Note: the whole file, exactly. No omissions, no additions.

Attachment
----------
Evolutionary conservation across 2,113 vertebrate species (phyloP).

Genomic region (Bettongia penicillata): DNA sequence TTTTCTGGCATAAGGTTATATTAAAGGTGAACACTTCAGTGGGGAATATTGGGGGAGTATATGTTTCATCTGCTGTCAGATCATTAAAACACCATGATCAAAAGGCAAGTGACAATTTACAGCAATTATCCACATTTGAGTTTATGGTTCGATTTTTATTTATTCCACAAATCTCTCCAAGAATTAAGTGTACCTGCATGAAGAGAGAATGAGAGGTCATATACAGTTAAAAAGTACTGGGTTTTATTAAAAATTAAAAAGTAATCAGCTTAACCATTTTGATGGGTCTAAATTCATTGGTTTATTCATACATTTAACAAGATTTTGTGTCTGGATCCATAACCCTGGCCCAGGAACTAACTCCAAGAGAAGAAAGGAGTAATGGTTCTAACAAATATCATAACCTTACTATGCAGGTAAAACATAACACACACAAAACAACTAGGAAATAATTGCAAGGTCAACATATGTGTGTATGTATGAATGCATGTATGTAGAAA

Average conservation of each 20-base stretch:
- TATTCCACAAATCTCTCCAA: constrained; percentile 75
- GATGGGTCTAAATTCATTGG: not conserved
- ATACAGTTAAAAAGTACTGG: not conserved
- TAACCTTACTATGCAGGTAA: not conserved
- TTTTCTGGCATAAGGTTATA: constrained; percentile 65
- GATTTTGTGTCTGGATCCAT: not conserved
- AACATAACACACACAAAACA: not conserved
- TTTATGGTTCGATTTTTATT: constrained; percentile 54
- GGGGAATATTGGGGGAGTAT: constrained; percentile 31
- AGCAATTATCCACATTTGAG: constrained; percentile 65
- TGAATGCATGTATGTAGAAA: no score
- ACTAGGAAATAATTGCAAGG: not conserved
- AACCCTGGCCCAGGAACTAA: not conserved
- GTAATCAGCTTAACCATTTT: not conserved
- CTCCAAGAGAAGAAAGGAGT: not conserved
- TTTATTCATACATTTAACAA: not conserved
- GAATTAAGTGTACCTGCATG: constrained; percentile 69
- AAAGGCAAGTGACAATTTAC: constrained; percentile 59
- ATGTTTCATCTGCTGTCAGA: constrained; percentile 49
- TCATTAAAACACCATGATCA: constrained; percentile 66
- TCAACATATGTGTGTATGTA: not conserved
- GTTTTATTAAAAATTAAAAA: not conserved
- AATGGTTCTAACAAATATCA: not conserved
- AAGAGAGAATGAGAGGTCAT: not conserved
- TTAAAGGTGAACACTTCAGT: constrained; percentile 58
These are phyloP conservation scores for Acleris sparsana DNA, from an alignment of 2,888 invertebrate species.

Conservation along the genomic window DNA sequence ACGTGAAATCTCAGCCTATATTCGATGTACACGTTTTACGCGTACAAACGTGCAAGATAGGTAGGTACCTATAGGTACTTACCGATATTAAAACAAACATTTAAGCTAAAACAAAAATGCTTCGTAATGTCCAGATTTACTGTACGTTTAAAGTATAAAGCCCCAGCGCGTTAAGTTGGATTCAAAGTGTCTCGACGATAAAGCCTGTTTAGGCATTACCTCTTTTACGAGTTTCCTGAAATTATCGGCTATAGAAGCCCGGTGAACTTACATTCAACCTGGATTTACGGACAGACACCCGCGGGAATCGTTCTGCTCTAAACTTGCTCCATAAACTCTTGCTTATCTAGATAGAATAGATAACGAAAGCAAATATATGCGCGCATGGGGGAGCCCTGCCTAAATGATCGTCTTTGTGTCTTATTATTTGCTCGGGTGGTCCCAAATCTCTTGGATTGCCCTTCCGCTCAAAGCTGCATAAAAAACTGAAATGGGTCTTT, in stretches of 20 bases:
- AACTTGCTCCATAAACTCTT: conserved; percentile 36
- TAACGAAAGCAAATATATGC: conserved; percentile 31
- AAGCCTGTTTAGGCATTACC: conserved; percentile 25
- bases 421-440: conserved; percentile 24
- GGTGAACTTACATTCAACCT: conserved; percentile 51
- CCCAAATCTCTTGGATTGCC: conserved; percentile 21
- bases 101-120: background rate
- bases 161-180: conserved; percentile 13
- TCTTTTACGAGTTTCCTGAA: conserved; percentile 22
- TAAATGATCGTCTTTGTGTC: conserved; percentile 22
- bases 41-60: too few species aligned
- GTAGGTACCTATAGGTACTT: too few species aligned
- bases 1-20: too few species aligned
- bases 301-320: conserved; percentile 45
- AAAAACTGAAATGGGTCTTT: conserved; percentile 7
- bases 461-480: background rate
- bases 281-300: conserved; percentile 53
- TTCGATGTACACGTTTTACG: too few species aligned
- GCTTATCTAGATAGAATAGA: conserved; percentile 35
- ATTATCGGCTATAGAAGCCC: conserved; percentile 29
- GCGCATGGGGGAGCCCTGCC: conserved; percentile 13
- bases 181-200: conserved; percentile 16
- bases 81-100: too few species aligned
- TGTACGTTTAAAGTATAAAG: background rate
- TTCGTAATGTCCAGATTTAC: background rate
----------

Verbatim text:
Evolutionary conservation across 2,113 vertebrate species (phyloP).

Genomic region (Bettongia penicillata): DNA sequence TTTTCTGGCATAAGGTTATATTAAAGGTGAACACTTCAGTGGGGAATATTGGGGGAGTATATGTTTCATCTGCTGTCAGATCATTAAAACACCATGATCAAAAGGCAAGTGACAATTTACAGCAATTATCCACATTTGAGTTTATGGTTCGATTTTTATTTATTCCACAAATCTCTCCAAGAATTAAGTGTACCTGCATGAAGAGAGAATGAGAGGTCATATACAGTTAAAAAGTACTGGGTTTTATTAAAAATTAAAAAGTAATCAGCTTAACCATTTTGATGGGTCTAAATTCATTGGTTTATTCATACATTTAACAAGATTTTGTGTCTGGATCCATAACCCTGGCCCAGGAACTAACTCCAAGAGAAGAAAGGAGTAATGGTTCTAACAAATATCATAACCTTACTATGCAGGTAAAACATAACACACACAAAACAACTAGGAAATAATTGCAAGGTCAACATATGTGTGTATGTATGAATGCATGTATGTAGAAA

Average conservation of each 20-base stretch:
- TATTCCACAAATCTCTCCAA: constrained; percentile 75
- GATGGGTCTAAATTCATTGG: not conserved
- ATACAGTTAAAAAGTACTGG: not conserved
- TAACCTTACTATGCAGGTAA: not conserved
- TTTTCTGGCATAAGGTTATA: constrained; percentile 65
- GATTTTGTGTCTGGATCCAT: not conserved
- AACATAACACACACAAAACA: not conserved
- TTTATGGTTCGATTTTTATT: constrained; percentile 54
- GGGGAATATTGGGGGAGTAT: constrained; percentile 31
- AGCAATTATCCACATTTGAG: constrained; percentile 65
- TGAATGCATGTATGTAGAAA: no score
- ACTAGGAAATAATTGCAAGG: not conserved
- AACCCTGGCCCAGGAACTAA: not conserved
- GTAATCAGCTTAACCATTTT: not conserved
- CTCCAAGAGAAGAAAGGAGT: not conserved
- TTTATTCATACATTTAACAA: not conserved
- GAATTAAGTGTACCTGCATG: constrained; percentile 69
- AAAGGCAAGTGACAATTTAC: constrained; percentile 59
- ATGTTTCATCTGCTGTCAGA: constrained; percentile 49
- TCATTAAAACACCATGATCA: constrained; percentile 66
- TCAACATATGTGTGTATGTA: not conserved
- GTTTTATTAAAAATTAAAAA: not conserved
- AATGGTTCTAACAAATATCA: not conserved
- AAGAGAGAATGAGAGGTCAT: not conserved
- TTAAAGGTGAACACTTCAGT: constrained; percentile 58
These are phyloP conservation scores for Acleris sparsana DNA, from an alignment of 2,888 invertebrate species.

Conservation along the genomic window DNA sequence ACGTGAAATCTCAGCCTATATTCGATGTACACGTTTTACGCGTACAAACGTGCAAGATAGGTAGGTACCTATAGGTACTTACCGATATTAAAACAAACATTTAAGCTAAAACAAAAATGCTTCGTAATGTCCAGATTTACTGTACGTTTAAAGTATAAAGCCCCAGCGCGTTAAGTTGGATTCAAAGTGTCTCGACGATAAAGCCTGTTTAGGCATTACCTCTTTTACGAGTTTCCTGAAATTATCGGCTATAGAAGCCCGGTGAACTTACATTCAACCTGGATTTACGGACAGACACCCGCGGGAATCGTTCTGCTCTAAACTTGCTCCATAAACTCTTGCTTATCTAGATAGAATAGATAACGAAAGCAAATATATGCGCGCATGGGGGAGCCCTGCCTAAATGATCGTCTTTGTGTCTTATTATTTGCTCGGGTGGTCCCAAATCTCTTGGATTGCCCTTCCGCTCAAAGCTGCATAAAAAACTGAAATGGGTCTTT, in stretches of 20 bases:
- AACTTGCTCCATAAACTCTT: conserved; percentile 36
- TAACGAAAGCAAATATATGC: conserved; percentile 31
- AAGCCTGTTTAGGCATTACC: conserved; percentile 25
- bases 421-440: conserved; percentile 24
- GGTGAACTTACATTCAACCT: conserved; percentile 51
- CCCAAATCTCTTGGATTGCC: conserved; percentile 21
- bases 101-120: background rate
- bases 161-180: conserved; percentile 13
- TCTTTTACGAGTTTCCTGAA: conserved; percentile 22
- TAAATGATCGTCTTTGTGTC: conserved; percentile 22
- bases 41-60: too few species aligned
- GTAGGTACCTATAGGTACTT: too few species aligned
- bases 1-20: too few species aligned
- bases 301-320: conserved; percentile 45
- AAAAACTGAAATGGGTCTTT: conserved; percentile 7
- bases 461-480: background rate
- bases 281-300: conserved; percentile 53
- TTCGATGTACACGTTTTACG: too few species aligned
- GCTTATCTAGATAGAATAGA: conserved; percentile 35
- ATTATCGGCTATAGAAGCCC: conserved; percentile 29
- GCGCATGGGGGAGCCCTGCC: conserved; percentile 13
- bases 181-200: conserved; percentile 16
- bases 81-100: too few species aligned
- TGTACGTTTAAAGTATAAAG: background rate
- TTCGTAATGTCCAGATTTAC: background rate